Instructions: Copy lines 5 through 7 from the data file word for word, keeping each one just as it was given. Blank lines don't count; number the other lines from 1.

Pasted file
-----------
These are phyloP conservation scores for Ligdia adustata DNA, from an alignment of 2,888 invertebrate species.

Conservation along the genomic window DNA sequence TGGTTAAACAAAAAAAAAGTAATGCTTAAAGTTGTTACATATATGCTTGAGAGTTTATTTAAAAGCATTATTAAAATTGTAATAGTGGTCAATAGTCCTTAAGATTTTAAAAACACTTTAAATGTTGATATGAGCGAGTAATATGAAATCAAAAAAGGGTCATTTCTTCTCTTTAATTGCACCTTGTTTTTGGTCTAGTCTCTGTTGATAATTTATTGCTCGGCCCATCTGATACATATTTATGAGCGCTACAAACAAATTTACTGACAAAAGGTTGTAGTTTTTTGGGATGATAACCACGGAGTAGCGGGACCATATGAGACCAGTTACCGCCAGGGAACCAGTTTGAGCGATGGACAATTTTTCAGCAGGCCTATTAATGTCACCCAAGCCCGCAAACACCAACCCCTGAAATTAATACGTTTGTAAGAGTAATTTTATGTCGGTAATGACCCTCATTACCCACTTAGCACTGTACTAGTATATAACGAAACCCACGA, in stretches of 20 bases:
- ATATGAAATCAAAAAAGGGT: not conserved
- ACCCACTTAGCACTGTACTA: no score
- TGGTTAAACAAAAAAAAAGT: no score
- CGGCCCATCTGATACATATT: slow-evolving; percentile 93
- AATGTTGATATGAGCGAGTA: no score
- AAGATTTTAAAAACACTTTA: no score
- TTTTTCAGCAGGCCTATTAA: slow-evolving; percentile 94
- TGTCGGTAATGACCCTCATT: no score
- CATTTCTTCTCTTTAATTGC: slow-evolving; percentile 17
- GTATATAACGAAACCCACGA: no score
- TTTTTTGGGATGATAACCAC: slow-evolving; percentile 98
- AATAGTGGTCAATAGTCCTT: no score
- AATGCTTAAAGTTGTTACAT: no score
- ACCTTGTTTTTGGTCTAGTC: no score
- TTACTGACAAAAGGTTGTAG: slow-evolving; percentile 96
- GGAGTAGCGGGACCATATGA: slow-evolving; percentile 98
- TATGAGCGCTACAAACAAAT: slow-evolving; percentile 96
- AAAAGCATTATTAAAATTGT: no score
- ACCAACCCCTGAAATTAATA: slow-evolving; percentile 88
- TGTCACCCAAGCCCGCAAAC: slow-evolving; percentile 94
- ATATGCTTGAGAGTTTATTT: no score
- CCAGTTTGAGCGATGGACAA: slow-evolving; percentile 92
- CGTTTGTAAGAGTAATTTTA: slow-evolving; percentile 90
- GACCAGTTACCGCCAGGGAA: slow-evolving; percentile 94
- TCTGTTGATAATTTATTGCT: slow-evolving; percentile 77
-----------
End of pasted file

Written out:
- TGGTTAAACAAAAAAAAAGT: no score
- CGGCCCATCTGATACATATT: slow-evolving; percentile 93
- AATGTTGATATGAGCGAGTA: no score